13 Comments

  1. Gina
    January 23, 2017

    Great idea! This seems like this will work well with an older kid that can plan ahead and think about the no thank you card.

    For our three year old we have a no thank you plate next to her dinner plate. She used to yell and cry and freak out “I don’t like this food!!” And need it off her plate. A friend suggested a no thank you plate but the catch is she has to 1. Smell it, 2. Give it a kiss goodbye 3. Put it on her no thank you plate. One by one. That way she’s getting a smell and taste of it and also it has some semblance of compliance. Also takes some time so at least she’s sitting there with us a few minutes longer 🙂

    Reply
    1. Lisa Qualls
      January 23, 2017

      I like this, Gina! Great idea. You’re asking her to experience the food and giving her voice to say “no thank you.” Good job!

      Reply
    2. Emily
      January 24, 2017

      What a great idea!

      Reply
  2. Emily
    January 23, 2017

    This reminds me of “Three more questions” we have a child who had to ask so many questions- often even when he knew the answers. He needed constant reassurance, the plan needed review many times, and he was practicing his own reasoning skills – so we let him ask and ask and ask. But if there was a point where his asking had gone on a long time or was disrupting something or staving off bedtime we would say “Ok- three more questions” rarely would he ask all three. He never wanted to use up the last one. Of course we would never do this until we felt sure all of his important questions were answered. Love you!

    Reply
    1. Lisa Qualls
      January 23, 2017

      Great idea, Em. It reminds me of the “question cards” we used with Kalkidan. I wrote about it in this post: My Learning Curve: Twenty Questions

      Reply
  3. Joelle
    January 23, 2017

    That is a wonderful plan! Well done.

    Reply
    1. Lisa Qualls
      January 23, 2017

      Thanks!

      Reply
  4. Matilda
    January 24, 2017

    Our rules for our 3 small kids were that you could not say you didn’t like something new before you had tried one teaspoonful. You did not pull a face and say ‘ewww’ or ‘yuk’ or ‘disgusting’ . Your food had been made with love my mum or dad and they did not put ‘disgusting ‘ things in front of you. They seem to have turned into normal responsible adults in spite of our tyrannical parenting!!!!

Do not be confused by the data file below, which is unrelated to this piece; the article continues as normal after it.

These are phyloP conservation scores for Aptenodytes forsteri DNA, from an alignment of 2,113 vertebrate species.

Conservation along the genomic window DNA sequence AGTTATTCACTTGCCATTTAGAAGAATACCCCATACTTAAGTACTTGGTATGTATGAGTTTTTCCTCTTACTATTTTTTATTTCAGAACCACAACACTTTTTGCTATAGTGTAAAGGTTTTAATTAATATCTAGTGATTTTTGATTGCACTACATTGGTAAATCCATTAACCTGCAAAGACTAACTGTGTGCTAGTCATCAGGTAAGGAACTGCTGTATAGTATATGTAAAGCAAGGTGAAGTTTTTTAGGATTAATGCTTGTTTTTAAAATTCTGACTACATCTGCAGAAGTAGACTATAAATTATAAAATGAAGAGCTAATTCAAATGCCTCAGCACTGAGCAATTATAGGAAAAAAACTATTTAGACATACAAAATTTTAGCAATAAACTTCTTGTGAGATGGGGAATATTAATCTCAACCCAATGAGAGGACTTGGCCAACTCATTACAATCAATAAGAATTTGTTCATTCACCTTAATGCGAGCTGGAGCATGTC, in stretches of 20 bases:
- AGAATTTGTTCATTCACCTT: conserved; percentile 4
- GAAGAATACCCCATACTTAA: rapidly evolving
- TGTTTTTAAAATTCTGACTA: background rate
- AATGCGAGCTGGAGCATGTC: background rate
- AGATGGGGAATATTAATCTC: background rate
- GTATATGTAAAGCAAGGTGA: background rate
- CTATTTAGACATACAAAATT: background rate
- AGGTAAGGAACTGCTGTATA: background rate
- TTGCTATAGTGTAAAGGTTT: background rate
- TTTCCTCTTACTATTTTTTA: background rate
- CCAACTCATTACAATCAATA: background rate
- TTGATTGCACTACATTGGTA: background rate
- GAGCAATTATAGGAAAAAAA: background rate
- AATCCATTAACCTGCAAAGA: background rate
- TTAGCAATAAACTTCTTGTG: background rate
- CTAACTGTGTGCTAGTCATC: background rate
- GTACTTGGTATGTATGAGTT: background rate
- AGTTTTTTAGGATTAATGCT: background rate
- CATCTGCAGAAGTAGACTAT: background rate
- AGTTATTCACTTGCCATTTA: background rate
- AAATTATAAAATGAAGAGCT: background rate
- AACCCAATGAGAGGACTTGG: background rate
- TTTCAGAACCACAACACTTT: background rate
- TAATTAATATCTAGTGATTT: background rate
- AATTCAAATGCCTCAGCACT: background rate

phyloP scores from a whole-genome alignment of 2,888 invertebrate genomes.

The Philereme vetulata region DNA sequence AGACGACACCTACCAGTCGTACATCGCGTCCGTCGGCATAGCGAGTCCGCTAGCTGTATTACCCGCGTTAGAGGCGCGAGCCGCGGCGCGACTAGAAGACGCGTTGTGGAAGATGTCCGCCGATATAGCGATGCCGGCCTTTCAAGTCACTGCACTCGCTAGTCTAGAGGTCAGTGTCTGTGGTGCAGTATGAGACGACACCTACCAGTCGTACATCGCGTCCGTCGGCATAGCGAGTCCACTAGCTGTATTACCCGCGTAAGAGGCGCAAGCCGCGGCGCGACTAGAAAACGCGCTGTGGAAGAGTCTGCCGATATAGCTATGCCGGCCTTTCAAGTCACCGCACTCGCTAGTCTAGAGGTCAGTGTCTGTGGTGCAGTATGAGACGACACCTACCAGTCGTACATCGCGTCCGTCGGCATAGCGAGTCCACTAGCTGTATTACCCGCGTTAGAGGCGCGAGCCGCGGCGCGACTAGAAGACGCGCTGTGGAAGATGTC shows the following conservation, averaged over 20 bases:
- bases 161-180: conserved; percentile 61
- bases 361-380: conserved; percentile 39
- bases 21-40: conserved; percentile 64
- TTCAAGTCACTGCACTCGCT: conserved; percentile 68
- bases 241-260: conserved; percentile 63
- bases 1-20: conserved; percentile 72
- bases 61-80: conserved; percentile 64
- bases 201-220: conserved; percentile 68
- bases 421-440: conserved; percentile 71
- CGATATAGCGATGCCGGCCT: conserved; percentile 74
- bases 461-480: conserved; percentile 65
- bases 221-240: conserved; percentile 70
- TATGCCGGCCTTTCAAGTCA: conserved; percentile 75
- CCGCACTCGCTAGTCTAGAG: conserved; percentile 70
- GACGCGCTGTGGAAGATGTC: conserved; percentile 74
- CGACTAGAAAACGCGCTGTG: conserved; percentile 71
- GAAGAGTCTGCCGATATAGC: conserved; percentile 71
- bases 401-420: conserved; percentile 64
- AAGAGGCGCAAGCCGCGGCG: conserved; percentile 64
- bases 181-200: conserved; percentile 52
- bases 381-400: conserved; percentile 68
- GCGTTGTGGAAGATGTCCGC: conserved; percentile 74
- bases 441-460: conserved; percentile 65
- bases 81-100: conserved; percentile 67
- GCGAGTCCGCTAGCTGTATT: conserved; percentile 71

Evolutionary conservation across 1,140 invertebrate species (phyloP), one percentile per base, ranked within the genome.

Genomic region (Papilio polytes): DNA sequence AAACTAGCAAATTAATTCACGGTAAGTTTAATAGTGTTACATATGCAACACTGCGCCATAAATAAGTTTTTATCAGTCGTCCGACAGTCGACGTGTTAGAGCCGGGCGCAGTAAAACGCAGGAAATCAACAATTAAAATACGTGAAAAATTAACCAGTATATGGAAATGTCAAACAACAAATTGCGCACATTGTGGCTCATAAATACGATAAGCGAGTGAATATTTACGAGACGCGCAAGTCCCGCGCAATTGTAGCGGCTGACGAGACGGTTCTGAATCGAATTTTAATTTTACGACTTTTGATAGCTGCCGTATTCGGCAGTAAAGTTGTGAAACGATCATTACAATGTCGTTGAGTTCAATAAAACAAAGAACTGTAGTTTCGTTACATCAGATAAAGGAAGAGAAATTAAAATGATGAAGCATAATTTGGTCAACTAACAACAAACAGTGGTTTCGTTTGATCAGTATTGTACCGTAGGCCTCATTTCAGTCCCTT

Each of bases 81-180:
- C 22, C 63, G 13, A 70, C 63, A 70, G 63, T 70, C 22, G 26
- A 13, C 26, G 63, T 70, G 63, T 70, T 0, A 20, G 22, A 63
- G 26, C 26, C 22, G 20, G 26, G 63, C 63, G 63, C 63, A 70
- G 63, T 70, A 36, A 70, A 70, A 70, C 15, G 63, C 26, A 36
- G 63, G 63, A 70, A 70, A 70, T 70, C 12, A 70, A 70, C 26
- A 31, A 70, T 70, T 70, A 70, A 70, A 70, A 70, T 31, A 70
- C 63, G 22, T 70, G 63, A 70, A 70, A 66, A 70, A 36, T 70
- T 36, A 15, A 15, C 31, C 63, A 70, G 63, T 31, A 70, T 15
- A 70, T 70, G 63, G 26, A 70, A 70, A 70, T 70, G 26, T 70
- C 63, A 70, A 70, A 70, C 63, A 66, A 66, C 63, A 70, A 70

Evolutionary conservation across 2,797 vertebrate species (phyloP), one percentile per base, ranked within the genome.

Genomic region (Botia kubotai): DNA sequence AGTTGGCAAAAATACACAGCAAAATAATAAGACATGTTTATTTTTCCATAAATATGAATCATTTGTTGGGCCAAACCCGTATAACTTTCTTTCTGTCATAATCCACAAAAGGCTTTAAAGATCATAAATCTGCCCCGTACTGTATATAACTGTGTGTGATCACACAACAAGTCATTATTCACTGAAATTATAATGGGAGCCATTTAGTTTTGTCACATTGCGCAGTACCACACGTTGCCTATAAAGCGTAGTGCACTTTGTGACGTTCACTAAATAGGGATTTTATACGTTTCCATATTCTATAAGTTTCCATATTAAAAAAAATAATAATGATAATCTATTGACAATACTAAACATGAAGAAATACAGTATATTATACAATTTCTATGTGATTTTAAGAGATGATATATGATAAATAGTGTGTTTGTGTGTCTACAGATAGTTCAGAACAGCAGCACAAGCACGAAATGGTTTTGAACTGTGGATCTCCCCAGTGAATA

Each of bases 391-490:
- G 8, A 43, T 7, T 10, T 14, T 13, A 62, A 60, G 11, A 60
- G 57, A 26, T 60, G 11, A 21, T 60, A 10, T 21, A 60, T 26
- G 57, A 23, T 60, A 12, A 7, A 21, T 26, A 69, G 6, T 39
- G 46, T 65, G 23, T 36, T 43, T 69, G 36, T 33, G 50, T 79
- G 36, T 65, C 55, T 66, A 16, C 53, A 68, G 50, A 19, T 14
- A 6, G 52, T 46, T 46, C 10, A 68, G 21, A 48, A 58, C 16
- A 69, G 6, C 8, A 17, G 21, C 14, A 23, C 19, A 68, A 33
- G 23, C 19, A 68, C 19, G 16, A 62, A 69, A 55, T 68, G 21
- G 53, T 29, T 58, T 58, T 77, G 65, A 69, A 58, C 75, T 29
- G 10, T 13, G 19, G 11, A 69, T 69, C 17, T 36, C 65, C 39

Reply
    1. Lisa Qualls
      January 24, 2017

      That made me smile, Matilda! Thanks for the comment.

      Reply
  5. Emily
    January 24, 2017

    I really like your approach to this issue; we just might have to try the “no thank you” cards!

    Our child’s issue is severe oral aversion (SPD). Since my husband has the same issue, he is extremely compassionate for this child, whereas I was prone to force a “no thank you” bite early on. When enough of those bites resulted in vomiting, I took a new path. We keep spinach, kale or romaine lettuce in the fridge at all times since that is a healthy alternative food to all those mushy fruits and cooked veggies that cause the “fight-or-flight” to kick in. He is always free to swap the fruit/veggie choice for spinach, kale or romaine–even if that means pancakes with spinach. 😉

    Reply
    1. Lisa Qualls
      January 25, 2017

      It’s great that your husband can empathize with this challenge, Emily, and that your son will eat kale!!

      Reply
  6. Dani
    January 25, 2017

    I love this! In your house, is the no thank you card used to not have to try it at all? I like the idea of using this so kids feel that their likes and dislikes are acknowledged and that we care. Right now, they don’t have to eat anything, but can’t have anything else either…

    Reply
    1. Lisa Qualls
      January 25, 2017

      Right, the “no thank you” card means he doesn’t have to try it. Most likely it’s a food he’s had before and knows he doesn’t like, or it’s something he’s just not up for trying. I feel like that sometimes too!

      Reply

Leave a Reply

Your email address will not be published. Required fields are marked *